Trump wants to abandon TPP

US president-elect Donald Trump has announced that on his first day in office he will sign a note of intent for the US to leave the TPP. The Trans-Pacific Partnership was one of Barack Obama's key initiatives, aimed at strengthening ties between the US and Asia. Is this bad news for global trade or a major opportunity for China and Europe?

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Il Sole 24 Ore (IT) /

Attack on the cornerstones of global trade

Trump's attack on the TPP is just the start, Il Sole 24 Ore fears:

“A Trump who strikes down the TPP with a flash of lightning from the White House Olympia may be good for America, but for international trade this is very painful. … Because Trump has vowed not just to dump the TPP, the Trans-Pacific Partnership, he also doesn't like the TTIP - the idea of a transatlantic free trade zone. And he's even less fond of Nafta, the North American free trade agreement between the United States, Canada and Mexico which came in to force on 1 January 1994. Trump is obsessed with the Mexico issue; the building of a wall is just a minor detail. The reason for his obsession is the relocation of a substantial portion of US industry to the neighbouring country, with its cheap labour. But breaking off the Nafta agreement could torpedo one of the world's most well integrated and internationalised trade and production networks.”

De Volkskrant (NL) /

Trump strengthening China's position

Donald Trump will pave the way for the economic giant China, De Volkskrant warns:

“Trump's decision creates a power vacuum that China was quick to exploit last weekend. President Xi announced that unlike the US he wants to 'open the door', and praised the advantages of two other trade deals. ... This allows China to cast itself as a world leader. And the same holds for climate protection. Sceptic Trump wants to abandon the Paris climate deal. That gives Beijing an opportunity to pile the pressure on the US as the international community looks on. ... Hopefully Trump won't further increase China's momentum. Whatever else you may say about it, a Pax Americana is better than a Pax Sinica. Trump will play right into the hands of the latter option if he starts to withdraw on security issues as well. With any luck he'll pursue the same line as his predecessors. If he doesn't, global instability will rise to dangerous levels.”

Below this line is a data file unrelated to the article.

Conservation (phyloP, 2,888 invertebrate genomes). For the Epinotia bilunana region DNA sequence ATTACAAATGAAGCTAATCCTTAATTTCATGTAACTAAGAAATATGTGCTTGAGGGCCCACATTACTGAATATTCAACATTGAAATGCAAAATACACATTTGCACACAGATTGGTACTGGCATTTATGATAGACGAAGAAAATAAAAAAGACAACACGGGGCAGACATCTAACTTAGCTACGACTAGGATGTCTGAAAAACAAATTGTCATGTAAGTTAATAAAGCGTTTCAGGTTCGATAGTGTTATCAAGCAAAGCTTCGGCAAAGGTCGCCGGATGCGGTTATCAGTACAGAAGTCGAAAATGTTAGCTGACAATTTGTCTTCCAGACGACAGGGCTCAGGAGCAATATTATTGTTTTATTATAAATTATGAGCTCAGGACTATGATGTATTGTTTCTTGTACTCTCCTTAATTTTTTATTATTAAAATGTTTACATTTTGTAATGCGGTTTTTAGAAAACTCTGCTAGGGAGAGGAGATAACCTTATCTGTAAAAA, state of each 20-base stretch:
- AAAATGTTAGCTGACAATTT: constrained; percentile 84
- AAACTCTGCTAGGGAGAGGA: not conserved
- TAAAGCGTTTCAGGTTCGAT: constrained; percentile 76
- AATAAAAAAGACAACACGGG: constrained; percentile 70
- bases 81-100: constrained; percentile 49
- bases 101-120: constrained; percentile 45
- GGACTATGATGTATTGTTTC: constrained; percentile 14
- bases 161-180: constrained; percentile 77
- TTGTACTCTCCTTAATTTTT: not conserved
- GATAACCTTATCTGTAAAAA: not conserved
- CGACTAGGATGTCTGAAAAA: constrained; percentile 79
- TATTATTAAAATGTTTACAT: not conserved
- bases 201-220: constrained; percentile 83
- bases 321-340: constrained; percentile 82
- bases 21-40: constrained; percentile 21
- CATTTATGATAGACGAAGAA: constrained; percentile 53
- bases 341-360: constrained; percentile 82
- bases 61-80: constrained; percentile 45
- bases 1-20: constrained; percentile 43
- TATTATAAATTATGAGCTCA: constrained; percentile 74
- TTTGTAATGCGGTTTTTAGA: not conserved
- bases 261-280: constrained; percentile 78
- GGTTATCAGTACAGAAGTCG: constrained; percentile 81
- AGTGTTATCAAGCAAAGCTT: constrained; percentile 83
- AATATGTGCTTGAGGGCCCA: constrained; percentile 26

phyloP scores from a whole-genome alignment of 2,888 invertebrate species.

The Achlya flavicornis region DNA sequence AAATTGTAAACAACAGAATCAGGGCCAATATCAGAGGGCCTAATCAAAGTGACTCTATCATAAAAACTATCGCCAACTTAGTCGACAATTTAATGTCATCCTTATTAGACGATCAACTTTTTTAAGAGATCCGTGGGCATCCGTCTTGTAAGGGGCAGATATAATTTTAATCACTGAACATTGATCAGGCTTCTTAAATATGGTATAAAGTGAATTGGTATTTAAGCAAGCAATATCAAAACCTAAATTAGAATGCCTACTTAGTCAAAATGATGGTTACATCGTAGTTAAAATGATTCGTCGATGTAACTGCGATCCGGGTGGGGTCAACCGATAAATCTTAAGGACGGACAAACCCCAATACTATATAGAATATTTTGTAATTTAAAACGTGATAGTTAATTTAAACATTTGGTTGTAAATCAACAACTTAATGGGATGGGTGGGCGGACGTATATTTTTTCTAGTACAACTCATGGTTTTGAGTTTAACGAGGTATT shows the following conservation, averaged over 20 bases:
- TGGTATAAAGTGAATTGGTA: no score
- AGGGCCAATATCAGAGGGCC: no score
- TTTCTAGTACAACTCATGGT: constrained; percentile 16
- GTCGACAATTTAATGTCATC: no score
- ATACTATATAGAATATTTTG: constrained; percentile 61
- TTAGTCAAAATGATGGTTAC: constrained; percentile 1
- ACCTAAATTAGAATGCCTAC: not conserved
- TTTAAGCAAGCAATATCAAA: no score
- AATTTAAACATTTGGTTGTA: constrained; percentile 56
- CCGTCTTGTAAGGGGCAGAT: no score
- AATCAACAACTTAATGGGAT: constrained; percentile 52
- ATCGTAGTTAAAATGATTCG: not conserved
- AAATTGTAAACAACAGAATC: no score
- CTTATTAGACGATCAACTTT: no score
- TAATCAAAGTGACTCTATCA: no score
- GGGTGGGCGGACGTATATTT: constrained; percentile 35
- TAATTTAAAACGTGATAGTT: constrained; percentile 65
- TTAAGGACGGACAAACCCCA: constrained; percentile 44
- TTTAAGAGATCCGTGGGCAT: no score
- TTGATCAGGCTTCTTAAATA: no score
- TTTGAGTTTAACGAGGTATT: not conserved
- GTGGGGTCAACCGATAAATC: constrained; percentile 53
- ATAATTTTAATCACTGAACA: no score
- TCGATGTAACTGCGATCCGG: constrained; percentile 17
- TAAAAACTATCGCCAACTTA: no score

Kurier (AT) /

A chance for Europe

If Trump abandons the TPP this could work to Europe's advantage, Kurier argues:

“The Americans have been negotiating with eleven Pacific states for seven years - from Japan to Australia, from Vietnam to New Zealand. The key factor is that China is not among them. The TPP was close to President Barack Obama's heart. He wanted to give the Chinese - who are swinging their military and economic weight in the Pacific Region - a shot across the bow. So Trump can do the Chinese no bigger favour than abandoning the TPP. This will be a grave geopolitical mistake, the 'US version of a Brexit from the Pacific Region', commented James Stavridis, a former four-star admiral with close ties to the Democrats. The US would be giving up their claim to political and economic leadership, he said. And in a high-growth region. Until now the EU has lagged a step behind in international trade. Now it could overtake the US. If it seizes the opportunity.”

Lidové noviny (CZ) /

Just empty words for now

We need to listen carefully to Donald Trump's statements and not automatically fear the worst, Lidové noviny recommends:

“Trump described his decision to back out of the TPP as what could be called a legally non-binding proposal. … Obama moved into the White House in 2009 with the project of closing Guantánamo, which not just he saw as a stain on the US's reputation. And what happened? Guantánamo is a little emptier but it's still there. Trump, unlike Obama, is not a legal expert. But with him too we are starting to see a difference between what he wants and what can be done. … TPP hasn't even been ratified by Congress yet, so the president can't just terminate it anyway. But even if he does, it doesn't mean he'll automatically start tearing more bricks out of the world order as we know it.”

More opinions

El País (ES) / 23 November 2016
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